Periodontal disease refers to issues relating to or affecting the tissues surrounding the neck and root of a tooth, It is a significant oral health problem for people with Down syndrome. It can be a cause of tooth loss and has a number of contributing factors, which includes poor oral hygiene.
Antimicrobial agents like chlorhexidine have been shown to have some benefits but a key issue is the system of delivery used. For example, rinsing may not may not work if the person has a difficulty with swallowing or is unable to spit out the rinse, but it can also be applied using a spray bottle or a toothbrush.
The researchers in this study wanted to look at the effects of different application of chlorhexidine, either as a gel (1%) or varnish (1% and 40%)
What they did was to carry out a single blind, crossover, randomised trial. A crossover methodology refers to a longitudinal study where over the period of the study, each participant receives (or does not receive) the intervention of interest in a random sequence
They worked with a group of 27 people with Down syndrome over a 24 month period who were referred to the Dublin Dental University Hospital.
They applied two different concentrations of chlorhexidine varnish (1% and 40%) 3-monthly and 6-monthly.
There was a positive control phase where no chlorhexidine varnish was used. All regimes for participants though were supplemented with professional prophylaxis 6-monthly and chlorhexidine gel (1%) applied at home on a daily basis.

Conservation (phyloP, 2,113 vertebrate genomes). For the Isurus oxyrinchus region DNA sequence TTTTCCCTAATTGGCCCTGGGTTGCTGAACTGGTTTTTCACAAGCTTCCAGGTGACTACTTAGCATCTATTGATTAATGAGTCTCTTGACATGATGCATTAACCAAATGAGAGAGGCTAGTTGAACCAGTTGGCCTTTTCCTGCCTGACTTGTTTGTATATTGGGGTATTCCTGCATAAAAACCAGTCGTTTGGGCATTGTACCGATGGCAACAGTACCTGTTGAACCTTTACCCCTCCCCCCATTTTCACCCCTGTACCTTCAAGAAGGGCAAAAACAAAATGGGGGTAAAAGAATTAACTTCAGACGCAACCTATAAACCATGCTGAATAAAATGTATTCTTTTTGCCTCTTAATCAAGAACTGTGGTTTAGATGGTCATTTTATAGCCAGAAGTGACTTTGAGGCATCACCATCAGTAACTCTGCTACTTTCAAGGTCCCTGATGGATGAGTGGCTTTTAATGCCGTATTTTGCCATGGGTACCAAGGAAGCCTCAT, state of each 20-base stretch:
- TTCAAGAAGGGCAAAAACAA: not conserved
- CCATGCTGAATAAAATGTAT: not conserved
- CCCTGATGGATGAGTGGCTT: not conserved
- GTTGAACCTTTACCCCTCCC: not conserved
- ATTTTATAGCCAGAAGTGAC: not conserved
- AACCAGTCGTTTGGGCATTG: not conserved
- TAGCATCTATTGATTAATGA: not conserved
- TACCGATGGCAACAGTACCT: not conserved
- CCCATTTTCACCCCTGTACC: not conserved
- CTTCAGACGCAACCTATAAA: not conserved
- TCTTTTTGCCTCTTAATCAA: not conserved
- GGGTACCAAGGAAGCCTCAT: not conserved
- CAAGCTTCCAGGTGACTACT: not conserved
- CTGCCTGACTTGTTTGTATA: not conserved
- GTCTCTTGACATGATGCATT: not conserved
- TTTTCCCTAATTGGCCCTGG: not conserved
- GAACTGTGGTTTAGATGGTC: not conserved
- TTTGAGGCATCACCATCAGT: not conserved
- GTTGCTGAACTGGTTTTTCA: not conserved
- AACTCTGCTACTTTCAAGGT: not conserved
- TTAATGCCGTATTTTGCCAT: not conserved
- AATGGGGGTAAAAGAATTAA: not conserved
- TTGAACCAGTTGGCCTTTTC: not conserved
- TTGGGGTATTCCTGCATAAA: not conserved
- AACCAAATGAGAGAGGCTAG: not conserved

They used a number of standard measures of periodontal health that have been tested for validity and reliability. Measurements were taken at the beginning of the study as baseline measures, at 3-months or 6-months intervals and finally at the end of the study period following the cessation of treatments.
They also administered a questionnaire to carers to get information on the attitudes to the different regimes used and any impact on quality of life.
What they found was significantly lower mean ‘pocket probing depths’ which refers to gaps between the margin of the gum tissue and the tooth) for the control phase compared to those who received 3-monthly application of chlorhexidine varnish (1%).
They found significantly lower mean gingival bleeding index (or gum bleeding) for those who received 6-monthly applications of chlorhexidine varnish (40%), compared to the control phase.
For the people who received 6-monthly chlorhexidine varnish (40%) there were interesting findings on the quality of life measures from the questionnaires as they showed statistically significantly higher eating scores than during the control phase.
Conclusion and comment
Oral hygiene is a major issue for people with learning disabilities and for people with Down syndrome there may be additional issues relating to swallowing difficulties and difficulties in accessing teeth and rinsing and spitting.
This study tried to look at any differences in different concentrations and application methods for antimicrobial agents using a randomised methodology. However, the trial as single blind and was quite small, with only 27 participants.
What they found however were few, significant differences between concentration, formulation or frequency of application of chlorhexidine on clinical measures of periodontal disease.
They suggest that from their findings, it may be that Chlorhexidine gel (1%) applied at home daily (along with 6-monthly professional prophylaxis) could be effective in maintaining periodontal health in individuals with Down syndrome.
The information from the quality of life scores does add to the richness of the findings however, as they found that whilst Chlorhexidine varnish (40%) applied 6-monthly offered potential benefits in terms of periodontal health, it did cause some eating difficulties.
L Freedman, J Nunn, W Thomas, N Claffey, A Kell, Preventive strategies to improve periodontal health in people with Down syndrome, Journal of Disability and Oral Health 12, 2, 59 – 67 [abstract]
Key words: Chlorhexidine, Down syndrome, periodontal disease, quality of life